A delegation from the Turkish water ministry to visit Iraq soon

    26 Jul 2021

    A delegation from the Turkish Ministry of Water resources is set to visit Iraq soon, the Turkish Consul General to Mosul told Iraqi state media on July 17 after Iraq and Syria signed an agreement on water resources, Rudaw reports.

    “A delegation from the Turkish Ministry of Water Resources will soon visit Iraq to study the water situation from the Mosul Dam to Basra,” Consul General Mehmet Kucuksakalli said, adding that an Iraqi delegation had visited Turkey at the beginning of July and conducted studies on the Tigris in Turkey.

    Kucuksakalli said that the issue is a matter of “great importance” and that Turkish President Recep Tayyip Erdogan has formed a team to solve the water problems impacting Iraq. 

    Late last month, the Iraqi Ministry of Water Resources said an agreement was reached during their delegation to Turkey.

    Regarding low water levels this year, Kucuksakalli said that the reason is due to low rainfall, claiming that “Turkey has never blocked the water” flowing across its border. 

    The Turkish Consul General’s remarks come after the Iraqi Minister of Water Resources, and his Syrian counterpart signed an agreement earlier on July 17.

    “Both sides agreed to activate joint cooperation, exchange experiences, intensify the holding of technical and administrative meetings between the two sides and share the damage resulting from the decrease in water imports,” read a statement from the Iraqi ministry of water resources.

    The agreement included that both countries will exchange data on the imports from the Tigris and Euphrates periodically and in emergencies.

    The severe drought this year has dealt significant damage to the water resources of all three countries.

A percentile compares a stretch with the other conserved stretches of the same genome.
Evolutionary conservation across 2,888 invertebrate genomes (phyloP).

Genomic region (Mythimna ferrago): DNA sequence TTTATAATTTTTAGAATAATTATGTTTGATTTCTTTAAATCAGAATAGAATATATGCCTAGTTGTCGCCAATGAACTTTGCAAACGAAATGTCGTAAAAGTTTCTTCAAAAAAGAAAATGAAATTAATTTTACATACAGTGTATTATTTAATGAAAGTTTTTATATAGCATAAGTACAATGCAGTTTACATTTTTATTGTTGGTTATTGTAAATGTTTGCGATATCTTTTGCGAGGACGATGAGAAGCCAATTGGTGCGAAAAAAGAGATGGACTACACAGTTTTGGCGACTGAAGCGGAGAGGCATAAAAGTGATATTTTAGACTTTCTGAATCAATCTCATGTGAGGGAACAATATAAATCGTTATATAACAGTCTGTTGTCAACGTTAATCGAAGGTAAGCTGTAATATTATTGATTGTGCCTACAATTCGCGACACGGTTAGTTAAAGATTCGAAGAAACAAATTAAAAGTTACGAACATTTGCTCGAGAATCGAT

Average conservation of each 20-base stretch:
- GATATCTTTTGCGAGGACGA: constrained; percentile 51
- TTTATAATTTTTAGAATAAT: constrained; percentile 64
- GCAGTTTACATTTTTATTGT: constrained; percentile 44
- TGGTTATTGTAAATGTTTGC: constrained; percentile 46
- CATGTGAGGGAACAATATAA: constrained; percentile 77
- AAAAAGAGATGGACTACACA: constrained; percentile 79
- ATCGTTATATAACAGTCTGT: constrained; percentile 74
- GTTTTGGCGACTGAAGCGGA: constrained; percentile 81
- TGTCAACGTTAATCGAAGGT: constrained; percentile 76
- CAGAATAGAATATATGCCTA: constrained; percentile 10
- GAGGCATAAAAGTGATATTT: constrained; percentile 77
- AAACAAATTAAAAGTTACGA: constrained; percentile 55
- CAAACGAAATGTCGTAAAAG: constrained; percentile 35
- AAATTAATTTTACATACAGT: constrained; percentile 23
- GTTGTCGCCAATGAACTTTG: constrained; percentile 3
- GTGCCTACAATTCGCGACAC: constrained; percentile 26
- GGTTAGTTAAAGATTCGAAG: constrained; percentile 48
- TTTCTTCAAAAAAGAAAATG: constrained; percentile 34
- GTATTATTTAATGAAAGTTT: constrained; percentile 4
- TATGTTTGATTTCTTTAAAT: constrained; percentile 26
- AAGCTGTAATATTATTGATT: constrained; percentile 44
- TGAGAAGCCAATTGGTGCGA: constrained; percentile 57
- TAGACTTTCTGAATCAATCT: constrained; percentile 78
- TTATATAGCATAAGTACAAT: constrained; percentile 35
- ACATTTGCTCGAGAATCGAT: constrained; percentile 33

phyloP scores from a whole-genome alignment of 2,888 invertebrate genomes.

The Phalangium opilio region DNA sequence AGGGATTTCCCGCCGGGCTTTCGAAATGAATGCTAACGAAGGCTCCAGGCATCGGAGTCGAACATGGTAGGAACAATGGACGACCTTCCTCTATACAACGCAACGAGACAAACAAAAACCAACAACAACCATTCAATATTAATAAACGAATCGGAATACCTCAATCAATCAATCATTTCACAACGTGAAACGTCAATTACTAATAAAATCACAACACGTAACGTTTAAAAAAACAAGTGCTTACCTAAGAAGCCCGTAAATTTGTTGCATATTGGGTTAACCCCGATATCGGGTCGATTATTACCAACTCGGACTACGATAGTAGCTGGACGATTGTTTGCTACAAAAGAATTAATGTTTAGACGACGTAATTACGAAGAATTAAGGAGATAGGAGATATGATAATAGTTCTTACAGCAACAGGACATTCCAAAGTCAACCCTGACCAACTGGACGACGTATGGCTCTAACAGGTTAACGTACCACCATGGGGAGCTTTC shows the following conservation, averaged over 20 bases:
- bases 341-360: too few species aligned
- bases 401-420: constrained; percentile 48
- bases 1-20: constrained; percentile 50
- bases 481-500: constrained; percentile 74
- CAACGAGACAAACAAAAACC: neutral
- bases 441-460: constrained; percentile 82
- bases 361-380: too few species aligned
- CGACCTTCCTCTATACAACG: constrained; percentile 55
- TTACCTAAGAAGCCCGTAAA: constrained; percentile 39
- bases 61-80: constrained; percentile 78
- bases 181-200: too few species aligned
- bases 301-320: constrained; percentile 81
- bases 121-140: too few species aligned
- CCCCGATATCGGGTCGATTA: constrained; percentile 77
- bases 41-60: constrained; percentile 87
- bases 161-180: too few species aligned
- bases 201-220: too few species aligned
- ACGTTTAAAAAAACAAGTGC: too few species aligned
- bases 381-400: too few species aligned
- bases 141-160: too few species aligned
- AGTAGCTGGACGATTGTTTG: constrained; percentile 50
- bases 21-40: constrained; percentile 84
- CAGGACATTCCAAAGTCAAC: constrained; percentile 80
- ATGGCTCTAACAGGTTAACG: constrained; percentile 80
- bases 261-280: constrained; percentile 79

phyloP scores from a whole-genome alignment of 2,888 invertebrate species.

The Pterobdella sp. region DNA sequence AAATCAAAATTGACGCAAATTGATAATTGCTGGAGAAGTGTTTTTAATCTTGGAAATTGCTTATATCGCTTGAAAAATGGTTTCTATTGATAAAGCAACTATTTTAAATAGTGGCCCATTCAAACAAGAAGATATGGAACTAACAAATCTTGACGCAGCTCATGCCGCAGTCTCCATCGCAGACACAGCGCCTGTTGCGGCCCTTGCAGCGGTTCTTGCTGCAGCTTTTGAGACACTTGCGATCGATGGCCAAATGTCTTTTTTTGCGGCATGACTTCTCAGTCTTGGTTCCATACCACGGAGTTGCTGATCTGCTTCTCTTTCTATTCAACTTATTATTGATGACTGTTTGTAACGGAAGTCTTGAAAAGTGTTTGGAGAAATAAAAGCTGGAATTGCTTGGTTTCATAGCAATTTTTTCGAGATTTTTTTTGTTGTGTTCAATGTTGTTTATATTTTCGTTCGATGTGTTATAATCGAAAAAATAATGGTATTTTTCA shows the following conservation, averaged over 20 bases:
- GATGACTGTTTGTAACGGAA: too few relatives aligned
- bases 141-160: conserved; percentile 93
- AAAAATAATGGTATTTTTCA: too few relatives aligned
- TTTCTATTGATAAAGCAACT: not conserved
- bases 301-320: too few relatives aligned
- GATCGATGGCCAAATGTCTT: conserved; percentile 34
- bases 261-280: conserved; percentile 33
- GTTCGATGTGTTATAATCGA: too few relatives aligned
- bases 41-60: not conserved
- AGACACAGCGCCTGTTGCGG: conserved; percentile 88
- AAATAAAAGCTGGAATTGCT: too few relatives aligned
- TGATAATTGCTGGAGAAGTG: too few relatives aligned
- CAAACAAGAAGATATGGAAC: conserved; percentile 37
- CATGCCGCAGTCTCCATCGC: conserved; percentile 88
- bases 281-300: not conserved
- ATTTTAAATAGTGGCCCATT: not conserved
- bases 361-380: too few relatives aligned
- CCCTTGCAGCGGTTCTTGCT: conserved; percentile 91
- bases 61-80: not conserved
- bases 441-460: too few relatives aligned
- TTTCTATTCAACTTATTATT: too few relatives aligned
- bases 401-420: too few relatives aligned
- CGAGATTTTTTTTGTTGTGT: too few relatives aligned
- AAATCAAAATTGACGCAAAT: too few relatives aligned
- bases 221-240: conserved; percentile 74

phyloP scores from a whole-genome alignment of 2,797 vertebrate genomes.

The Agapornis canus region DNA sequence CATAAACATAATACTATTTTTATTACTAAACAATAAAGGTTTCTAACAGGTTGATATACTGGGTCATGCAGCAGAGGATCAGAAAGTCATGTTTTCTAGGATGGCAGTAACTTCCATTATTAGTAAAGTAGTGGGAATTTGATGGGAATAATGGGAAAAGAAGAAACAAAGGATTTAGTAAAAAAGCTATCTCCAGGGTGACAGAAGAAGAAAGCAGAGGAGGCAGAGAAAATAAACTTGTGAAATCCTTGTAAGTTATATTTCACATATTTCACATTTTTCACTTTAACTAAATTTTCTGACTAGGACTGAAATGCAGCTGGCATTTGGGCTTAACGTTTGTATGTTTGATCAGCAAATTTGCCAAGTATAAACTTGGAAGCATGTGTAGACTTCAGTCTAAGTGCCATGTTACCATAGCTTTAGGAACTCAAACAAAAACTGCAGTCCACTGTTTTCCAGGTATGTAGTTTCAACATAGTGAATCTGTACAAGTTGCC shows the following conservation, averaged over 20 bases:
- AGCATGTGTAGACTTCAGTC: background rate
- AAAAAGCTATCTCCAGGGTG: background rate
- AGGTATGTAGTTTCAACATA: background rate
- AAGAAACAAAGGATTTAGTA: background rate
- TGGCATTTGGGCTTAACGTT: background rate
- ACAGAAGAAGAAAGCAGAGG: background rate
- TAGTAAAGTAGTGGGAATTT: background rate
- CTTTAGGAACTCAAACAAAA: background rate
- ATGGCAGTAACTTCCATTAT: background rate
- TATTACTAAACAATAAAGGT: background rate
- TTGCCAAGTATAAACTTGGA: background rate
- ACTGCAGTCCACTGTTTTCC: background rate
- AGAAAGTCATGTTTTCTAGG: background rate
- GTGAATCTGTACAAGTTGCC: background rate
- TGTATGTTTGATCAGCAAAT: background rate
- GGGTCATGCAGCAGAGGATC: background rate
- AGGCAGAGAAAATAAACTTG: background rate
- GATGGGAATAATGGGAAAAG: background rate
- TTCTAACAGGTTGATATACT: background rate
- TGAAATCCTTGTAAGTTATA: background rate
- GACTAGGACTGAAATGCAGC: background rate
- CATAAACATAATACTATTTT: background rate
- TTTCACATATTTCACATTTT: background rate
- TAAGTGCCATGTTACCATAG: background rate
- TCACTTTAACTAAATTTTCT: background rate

The Turkish ambassador to Iraq Ali Riza Guney on Saturday said that rainfall had decreased by almost 40 percent in Turkey.

    “Despite water scarcity, we allow more water to both Iraq and Syria than we receive,” the ambassador tweeted, adding “efficient usage of water” is vital.”

    According to the UN, Iraq is the fifth-most vulnerable nation in the world to the effects of climate change, including water and food insecurity. Yet, it lags behind its neighbors in creating a plan to manage its water resources better.

    This past winter and spring saw much less snow and rainfall than average and neighboring countries have built many dams in recent years, holding onto the water in shared rivers, which has led to significant problems for Iraq.

    The UN Watercourses Convention governs transboundary water resources. However, only a few dozen states are party to the convention, under which nations are obligated to respect and equitably share their neighbors’ water resources. The treaty has been signed by Syria and Iraq but not by Turkey or Iran.For war-scarred Iraq, the climate crisis is the next significant threat. You may read more about this issue here.

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